Ireland had sunk meanwhile into a hopeless stupor. The attitude of the Irish masses appeared to be one of despairing indifference to all the parties whose several newspapers were daily engaged in the delectable task of hurling anathemas at each other's heads. Interest in the national cause had almost completely ebbed away. A Liberal Chief Secretary, in the person of Mr John Morley, reigned in Dublin Castle, but all that he is remembered for now is that he started the innovation of placing Nationalist and Catholic Justices of the Peace on the bench, who became known in time as "the Morley magistrates." Otherwise he left Dublin Castle as formidable a fortress of ascendancy authority as it had ever been. Under conditions as they were then, or as they are now, no Chief Secretary can hope to fundamentally alter the power of the Castle. "Imagine," writes M. Paul Dubois in Contemporary Ireland : "the situation of a Chief Secretary newly appointed to his most difficult office. He comes to Ireland full of prejudices and preconceptions, and, like most Englishmen, excessively ignorant of Irish conditions.... It does not take him long to discover that he is completely in the hands of his functionaries. His Parliamentary duties keep him in London for six or eight months of the year, and he is forced to accept his information on current affairs in Ireland from the permanent officials of the Castle, without having even an opportunity of verifying it, and to rely on their recommendations in making appointments. The representative of Ireland in England and of England in Ireland he is 'an embarrassed phantom' doomed to be swept away by the first gust of political change. The last twenty years, indeed, have seen thirteen chief secretaries come and go! With or against his will he is a close prisoner of the irresponsible coterie which forms the inner circle of Irish administration. Even a change of Government in England is not a change of Government in Ireland. The Chief Secretary goes, but the permanent officials remain. The case of the clock is changed, but the mechanism continues as before.... The Irish oligarchy has retained its supremacy in the Castle. Dislodged elsewhere it still holds the central fortress of Irish administration and will continue to hold it until the concession of autonomy to Ireland enables the country to re-mould its administrative system on national and democratic lines."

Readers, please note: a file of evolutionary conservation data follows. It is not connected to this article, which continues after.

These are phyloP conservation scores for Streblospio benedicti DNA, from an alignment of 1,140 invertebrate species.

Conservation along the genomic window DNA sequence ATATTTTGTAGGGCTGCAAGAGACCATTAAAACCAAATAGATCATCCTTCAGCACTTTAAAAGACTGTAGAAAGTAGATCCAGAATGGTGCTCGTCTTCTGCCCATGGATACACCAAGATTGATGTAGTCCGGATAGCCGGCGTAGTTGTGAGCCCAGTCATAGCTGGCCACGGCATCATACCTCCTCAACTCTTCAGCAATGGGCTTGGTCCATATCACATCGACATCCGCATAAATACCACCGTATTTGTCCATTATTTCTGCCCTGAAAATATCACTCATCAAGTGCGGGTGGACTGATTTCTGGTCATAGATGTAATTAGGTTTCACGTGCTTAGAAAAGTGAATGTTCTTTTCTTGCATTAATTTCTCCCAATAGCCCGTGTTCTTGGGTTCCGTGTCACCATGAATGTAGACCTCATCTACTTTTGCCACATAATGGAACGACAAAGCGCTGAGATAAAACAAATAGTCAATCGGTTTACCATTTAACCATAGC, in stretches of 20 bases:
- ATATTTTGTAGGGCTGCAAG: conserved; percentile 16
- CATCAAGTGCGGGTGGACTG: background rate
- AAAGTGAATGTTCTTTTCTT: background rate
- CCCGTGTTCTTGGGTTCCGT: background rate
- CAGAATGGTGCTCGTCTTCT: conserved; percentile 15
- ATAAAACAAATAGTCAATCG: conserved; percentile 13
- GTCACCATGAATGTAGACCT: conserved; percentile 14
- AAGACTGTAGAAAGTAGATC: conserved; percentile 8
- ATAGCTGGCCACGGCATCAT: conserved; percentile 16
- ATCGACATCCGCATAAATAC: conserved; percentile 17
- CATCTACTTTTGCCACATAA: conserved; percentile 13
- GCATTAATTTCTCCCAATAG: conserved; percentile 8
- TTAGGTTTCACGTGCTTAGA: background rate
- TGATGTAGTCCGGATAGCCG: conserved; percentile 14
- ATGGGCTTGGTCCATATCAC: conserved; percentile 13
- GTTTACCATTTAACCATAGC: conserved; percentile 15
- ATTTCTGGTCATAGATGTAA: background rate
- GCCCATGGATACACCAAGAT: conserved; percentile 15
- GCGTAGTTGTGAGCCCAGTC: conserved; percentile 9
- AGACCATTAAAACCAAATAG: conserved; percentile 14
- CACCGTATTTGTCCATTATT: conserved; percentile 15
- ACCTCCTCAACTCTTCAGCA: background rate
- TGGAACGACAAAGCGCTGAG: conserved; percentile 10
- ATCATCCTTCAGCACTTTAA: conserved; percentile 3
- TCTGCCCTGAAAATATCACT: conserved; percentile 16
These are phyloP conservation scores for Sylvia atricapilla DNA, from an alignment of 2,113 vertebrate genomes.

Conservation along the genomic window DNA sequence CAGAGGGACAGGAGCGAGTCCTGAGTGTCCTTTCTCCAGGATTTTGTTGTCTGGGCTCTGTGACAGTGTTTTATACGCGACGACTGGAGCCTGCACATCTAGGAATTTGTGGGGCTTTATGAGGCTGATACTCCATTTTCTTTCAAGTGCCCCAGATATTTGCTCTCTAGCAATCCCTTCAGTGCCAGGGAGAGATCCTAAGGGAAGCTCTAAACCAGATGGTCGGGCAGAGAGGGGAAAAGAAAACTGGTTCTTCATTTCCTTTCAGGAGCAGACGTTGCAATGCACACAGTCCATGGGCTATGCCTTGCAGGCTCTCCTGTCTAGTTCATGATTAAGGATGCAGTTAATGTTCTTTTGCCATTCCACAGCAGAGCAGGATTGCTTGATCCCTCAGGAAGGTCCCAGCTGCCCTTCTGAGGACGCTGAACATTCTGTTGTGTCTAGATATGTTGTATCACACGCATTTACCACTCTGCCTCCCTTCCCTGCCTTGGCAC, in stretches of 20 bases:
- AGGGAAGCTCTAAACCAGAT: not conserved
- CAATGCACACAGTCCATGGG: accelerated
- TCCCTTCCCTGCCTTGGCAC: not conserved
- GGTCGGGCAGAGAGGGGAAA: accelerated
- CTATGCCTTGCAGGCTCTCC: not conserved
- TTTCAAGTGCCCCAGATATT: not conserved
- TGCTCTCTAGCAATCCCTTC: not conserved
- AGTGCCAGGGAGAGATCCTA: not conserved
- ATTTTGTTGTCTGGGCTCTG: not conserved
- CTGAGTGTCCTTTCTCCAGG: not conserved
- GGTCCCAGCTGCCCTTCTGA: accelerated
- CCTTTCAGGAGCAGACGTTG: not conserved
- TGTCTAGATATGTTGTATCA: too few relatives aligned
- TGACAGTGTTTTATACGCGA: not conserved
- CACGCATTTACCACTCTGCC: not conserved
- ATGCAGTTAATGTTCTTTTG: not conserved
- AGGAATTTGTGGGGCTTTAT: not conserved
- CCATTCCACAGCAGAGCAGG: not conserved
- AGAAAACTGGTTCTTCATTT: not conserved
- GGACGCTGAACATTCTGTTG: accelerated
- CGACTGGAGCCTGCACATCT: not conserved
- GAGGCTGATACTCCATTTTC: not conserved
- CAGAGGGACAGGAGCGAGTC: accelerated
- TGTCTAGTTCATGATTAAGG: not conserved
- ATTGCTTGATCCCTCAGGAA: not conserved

When it came to Gladstone surrendering the sceptre he had so long and brilliantly wielded, I do not remember that the event excited any overpowering interest in Ireland. Outside the ranks of the politicians the people had almost ceased to speculate on these matters. A period of utter stagnation had supervened and it came as no surprise or shock to Nationalist sentiment when Home Rule was formally abandoned by Gladstone's successor, Lord Rosebery. "Home Rule is as dead as Queen Anne," declared Mr Chamberlain. These are the kind of declarations usually made in the exuberance of a personal or political triumph, but the passing of the years has a curious knack of giving them emphatic refutation.